Makerere University School of Public Health (MakSPH)
The Makerere University School of Public Health (MakSPH), which is based at the New Mulago Hospital Complex in Uganda’s capital Kampala, is one of the four schools under the Makerere University College of Health Sciences (MakCHS). The school works to excel in public health training, research and community service.
The school is endowed with a vibrant, dynamic and knowledgeable team of bio-medical experts, social scientists, nutritionists, health systems specialists, social workers and experts from many other fields. The main responsibilities rotate around research, community service including consultancy and training/teaching. The school has undergraduate and post-graduate courses, short skills-based courses, research projects and community service projects.
Who we work with at MakSPH
- Elizabeth Ekirapa-Kiracho, FHS Uganda Country Coordinator (FHS publications)
- George Pariyo (FHS publications)
- Peter Waiswa (FHS publications)
- Suzanne Kiwanuka (FHS publications)
- Olico Okui (FHS publications)
- Aloysius Mutebi (FHS publications)
- John Bua (FHS publications)
- Chrispus Mayora (FHS publications)
- Kakaire Kirunda (FHS publications)
Recent FHS publications involving MakSPH
Makerere University School of Public health in collaboration with Ministry of Health and the three districts of Kamuli, Pallisa and Kibuku designed and implemented a four year (2012-2015) maternal and newborn study (MANIFEST) that aimed at improving access to institutionalized deliveries. One of the study components was community mobilization through use of Village Health Teams (VHTs), essentially community health workers. The VHTs were trained for five days and supervised by district level health workers and district health team (DHT) members with support from external trainers following a training of trainers (TOT). The VHTs effectively sensitized communities and improved awareness on birth preparedness, knowledge of danger signs and health facility service utilization. This brief therefore highlights the key characteristics of a good performing VHT based on observations of VHT performances over three years of implementation.
Women in resource constrained settings often fail to seek care because of inadequate money, even though they often belong to small financial social networks where they save to help each other during funerals, buy meat during festive days, and contribute to wedding preparations among many other things. The Maternal and Neonatal Implementation for Equitable Systems (MANIFEST) study implemented in the districts of Kamuli, Kibuku and Pallisa exploited this opportunity by encouraging households to join existing financial social networks where households can save money, such as women’s saving groups, burial groups and financial circles, for maternal health. This Issue Brief outlines the key messages and recommendations from MANIFEST's experience.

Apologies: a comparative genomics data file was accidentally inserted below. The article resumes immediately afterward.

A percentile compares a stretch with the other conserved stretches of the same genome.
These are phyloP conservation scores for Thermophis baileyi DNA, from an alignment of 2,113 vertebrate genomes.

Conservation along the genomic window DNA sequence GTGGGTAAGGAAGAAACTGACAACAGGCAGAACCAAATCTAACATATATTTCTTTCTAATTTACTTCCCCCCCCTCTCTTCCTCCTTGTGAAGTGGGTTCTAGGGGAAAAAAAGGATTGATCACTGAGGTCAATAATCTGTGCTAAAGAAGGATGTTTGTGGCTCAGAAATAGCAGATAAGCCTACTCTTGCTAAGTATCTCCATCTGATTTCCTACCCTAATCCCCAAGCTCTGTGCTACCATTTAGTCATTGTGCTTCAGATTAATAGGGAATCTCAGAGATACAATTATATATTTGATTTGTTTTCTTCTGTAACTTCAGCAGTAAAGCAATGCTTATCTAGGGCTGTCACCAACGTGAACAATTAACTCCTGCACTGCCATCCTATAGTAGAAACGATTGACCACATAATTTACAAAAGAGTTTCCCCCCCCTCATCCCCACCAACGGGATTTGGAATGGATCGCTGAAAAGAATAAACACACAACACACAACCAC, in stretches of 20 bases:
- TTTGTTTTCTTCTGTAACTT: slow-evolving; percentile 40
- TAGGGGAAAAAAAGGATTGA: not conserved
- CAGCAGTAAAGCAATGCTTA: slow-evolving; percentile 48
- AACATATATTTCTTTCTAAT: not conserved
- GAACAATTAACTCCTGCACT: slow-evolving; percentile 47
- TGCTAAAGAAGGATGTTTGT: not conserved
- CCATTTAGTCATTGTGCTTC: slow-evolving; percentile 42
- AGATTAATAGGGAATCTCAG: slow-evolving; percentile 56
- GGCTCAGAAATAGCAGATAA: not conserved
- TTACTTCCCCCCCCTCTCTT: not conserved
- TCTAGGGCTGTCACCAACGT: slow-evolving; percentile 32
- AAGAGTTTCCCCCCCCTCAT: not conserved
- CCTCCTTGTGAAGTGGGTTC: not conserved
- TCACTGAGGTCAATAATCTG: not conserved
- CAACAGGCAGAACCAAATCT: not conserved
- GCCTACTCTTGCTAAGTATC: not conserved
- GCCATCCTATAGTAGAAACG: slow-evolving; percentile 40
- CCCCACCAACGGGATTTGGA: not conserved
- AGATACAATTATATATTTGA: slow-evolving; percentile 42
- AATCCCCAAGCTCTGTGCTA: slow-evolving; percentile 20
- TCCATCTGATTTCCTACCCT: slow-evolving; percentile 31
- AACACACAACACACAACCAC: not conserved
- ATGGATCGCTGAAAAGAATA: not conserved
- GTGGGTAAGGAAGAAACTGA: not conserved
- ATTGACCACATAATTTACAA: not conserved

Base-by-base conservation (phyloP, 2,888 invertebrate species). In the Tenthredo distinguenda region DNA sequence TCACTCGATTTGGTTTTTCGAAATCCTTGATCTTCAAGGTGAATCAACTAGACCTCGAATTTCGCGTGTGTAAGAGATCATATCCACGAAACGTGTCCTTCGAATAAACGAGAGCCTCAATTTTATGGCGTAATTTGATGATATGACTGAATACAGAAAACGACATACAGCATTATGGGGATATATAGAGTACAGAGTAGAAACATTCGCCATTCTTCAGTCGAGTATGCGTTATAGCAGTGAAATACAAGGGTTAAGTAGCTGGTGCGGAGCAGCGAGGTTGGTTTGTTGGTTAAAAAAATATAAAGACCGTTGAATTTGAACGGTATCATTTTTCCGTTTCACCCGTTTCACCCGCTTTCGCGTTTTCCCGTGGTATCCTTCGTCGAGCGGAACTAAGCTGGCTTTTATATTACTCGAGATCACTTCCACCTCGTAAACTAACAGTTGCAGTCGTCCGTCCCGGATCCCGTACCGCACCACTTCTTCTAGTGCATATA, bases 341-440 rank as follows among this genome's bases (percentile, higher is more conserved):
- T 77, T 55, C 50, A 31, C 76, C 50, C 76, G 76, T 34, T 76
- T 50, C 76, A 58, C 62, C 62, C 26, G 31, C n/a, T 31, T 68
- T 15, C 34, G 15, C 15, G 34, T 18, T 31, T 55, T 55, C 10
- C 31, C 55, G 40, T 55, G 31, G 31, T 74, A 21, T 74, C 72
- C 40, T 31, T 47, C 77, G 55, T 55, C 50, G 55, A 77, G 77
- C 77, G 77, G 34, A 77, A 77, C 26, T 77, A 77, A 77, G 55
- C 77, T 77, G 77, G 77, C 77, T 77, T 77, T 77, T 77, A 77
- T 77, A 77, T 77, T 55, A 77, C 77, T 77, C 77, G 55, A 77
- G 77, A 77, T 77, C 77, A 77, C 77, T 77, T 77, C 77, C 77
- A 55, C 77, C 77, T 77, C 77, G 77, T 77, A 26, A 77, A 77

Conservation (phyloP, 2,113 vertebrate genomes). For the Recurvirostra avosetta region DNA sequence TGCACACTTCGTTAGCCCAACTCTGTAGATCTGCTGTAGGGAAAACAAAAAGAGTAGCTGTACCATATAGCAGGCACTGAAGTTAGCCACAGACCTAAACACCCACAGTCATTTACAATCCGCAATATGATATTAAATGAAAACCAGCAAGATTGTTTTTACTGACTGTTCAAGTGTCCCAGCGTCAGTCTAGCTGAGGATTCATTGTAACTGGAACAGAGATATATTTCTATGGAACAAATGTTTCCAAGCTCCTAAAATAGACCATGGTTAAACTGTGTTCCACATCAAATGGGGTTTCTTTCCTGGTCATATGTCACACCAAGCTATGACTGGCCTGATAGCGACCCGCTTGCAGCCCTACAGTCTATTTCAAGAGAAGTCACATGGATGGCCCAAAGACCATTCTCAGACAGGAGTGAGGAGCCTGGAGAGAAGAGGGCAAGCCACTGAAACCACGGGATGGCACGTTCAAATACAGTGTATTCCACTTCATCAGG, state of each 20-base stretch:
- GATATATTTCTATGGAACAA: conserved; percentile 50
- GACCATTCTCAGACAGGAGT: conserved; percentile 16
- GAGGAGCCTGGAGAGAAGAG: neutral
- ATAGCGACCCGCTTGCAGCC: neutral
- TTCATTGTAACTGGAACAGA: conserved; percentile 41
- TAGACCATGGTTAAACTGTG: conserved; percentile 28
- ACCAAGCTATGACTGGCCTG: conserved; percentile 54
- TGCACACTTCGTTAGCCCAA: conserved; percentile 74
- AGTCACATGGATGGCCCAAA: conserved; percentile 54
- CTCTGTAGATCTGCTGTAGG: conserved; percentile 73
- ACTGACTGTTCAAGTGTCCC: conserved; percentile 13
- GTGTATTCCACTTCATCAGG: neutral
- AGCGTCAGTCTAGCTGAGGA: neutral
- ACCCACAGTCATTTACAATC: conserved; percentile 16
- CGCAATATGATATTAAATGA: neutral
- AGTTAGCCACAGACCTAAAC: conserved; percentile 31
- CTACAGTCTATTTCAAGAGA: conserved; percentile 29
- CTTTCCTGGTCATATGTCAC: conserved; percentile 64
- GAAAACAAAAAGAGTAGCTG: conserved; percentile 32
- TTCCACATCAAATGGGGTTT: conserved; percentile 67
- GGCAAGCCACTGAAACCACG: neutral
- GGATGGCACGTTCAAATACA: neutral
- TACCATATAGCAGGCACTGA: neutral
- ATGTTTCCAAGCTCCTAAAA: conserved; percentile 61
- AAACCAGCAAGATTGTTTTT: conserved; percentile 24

Reducing maternal and newborn deaths has been a key goal for the Government of Uganda. Focus has been put on increasing access to reproductive health services including antenatal care and skilled birth attendance. Reducing maternal and newborn deaths cannot be solely achieved through increasing access to reproductive health services and skilled birth attendance.
This brief shares key findings under the Maternal and Neonatal Implementation for Equitable Systems (MANIFEST) study in both the intervention and control area. Integrated strategies were implemented to reduce maternal and newborn deaths in the districts of Kamuli, Kibuku and Pallisa, in Eastern Uganda.
Mentorship is deliberate pairing of a more skilled or experienced person with a lesser skilled or inexperienced one, with the agreed-upon goal of having the less experienced person to grow and develop specific competencies. Here, the more experienced (Mentor) guides the less experienced (Mentee) in the development of specific professional knowledge and skills which will promote personal and professional development of the mentee. This Brief is based on lessons learned from mentors and mentees following a one year mentorship exercise in three districts in Eastern Uganda.
This MANIFEST Issue Brief shares lessons learned on how to enhance the commitment of district health teams, and presents the findings from quarterly district implementation committee review meeting minutes (four from each district), interviews with nine district health team members and observations made by the research team during the implementation of the project.